Hidden PIM source discovered in mobile data connections
By ElectronicsOnline Staff
Tuesday, 28 March, 2017
Research by Hughes Electronics and London Southbank University has found that humidity makes a significant contribution to passive intermodulation (PIM) in cellular networks. PIM is a series of resulting signal harmonics and distortions that emerge between two or more interacting signals when transmitted through passive components such as cables and connectors, causing unwanted interference and degradation of wireless communications.
The group found that humidity deposits a layer of salts and other airborne contaminants which interfere with ‘clean’ signal transit. Though almost impossible to see, the salts, deposited during the evaporation process, are electrically conductive and play havoc with skin effect signal transmission. They instigate surrogate (signal) pathways, causing parallel path and harmonic signals and distortions, which are a root cause of PIM.
To counter the effect, Hughes has designed an intelligent IP68-rated cap for connectors with a humidity indicator. The cap, which protects open connector interfaces from mechanical damage, dust and humidity is transparent, and incorporates a blue indicator that visibly turns to pink when it detects the presence of humidity. It is possible to determine the amount of humidity present by the shade of colour; instructional information is provided with each cap to help the user.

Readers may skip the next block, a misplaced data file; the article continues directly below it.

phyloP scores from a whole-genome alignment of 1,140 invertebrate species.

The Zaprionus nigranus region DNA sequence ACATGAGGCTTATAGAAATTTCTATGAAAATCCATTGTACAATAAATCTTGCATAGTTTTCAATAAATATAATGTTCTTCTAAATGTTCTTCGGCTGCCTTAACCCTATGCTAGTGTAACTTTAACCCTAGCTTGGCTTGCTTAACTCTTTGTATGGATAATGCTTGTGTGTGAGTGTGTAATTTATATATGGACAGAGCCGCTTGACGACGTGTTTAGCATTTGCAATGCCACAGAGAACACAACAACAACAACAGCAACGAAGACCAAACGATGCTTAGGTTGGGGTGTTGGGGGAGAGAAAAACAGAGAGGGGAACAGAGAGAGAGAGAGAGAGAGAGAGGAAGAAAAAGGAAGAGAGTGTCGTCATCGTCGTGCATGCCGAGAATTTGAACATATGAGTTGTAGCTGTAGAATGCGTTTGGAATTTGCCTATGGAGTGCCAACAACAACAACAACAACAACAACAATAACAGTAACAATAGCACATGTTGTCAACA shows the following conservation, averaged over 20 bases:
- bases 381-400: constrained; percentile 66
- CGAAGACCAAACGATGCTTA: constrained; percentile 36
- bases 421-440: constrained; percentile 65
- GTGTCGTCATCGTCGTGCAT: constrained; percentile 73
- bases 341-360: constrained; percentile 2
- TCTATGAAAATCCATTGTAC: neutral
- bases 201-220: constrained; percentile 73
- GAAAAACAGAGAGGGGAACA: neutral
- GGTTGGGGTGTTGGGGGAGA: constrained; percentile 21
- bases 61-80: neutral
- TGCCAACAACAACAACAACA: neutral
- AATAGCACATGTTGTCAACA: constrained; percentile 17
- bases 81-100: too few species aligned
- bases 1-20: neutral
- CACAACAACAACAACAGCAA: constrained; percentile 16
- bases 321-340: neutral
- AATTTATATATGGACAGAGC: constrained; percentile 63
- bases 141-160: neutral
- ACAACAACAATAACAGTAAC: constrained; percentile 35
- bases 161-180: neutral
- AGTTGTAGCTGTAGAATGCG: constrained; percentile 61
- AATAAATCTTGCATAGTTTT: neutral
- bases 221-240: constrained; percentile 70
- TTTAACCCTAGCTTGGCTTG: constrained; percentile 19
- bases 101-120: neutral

Approved by most major UK networks, the device is economical to deploy and can save companies many wasted man-hours of PIM diagnosis and trial-and-error remedies tracking down sources of PIM they simply cannot see. The screw-on caps are rugged yet lightweight and require no special tools, making them economical to deploy. They are available for industry-standard 7/16 and 4.3/10 connectors.
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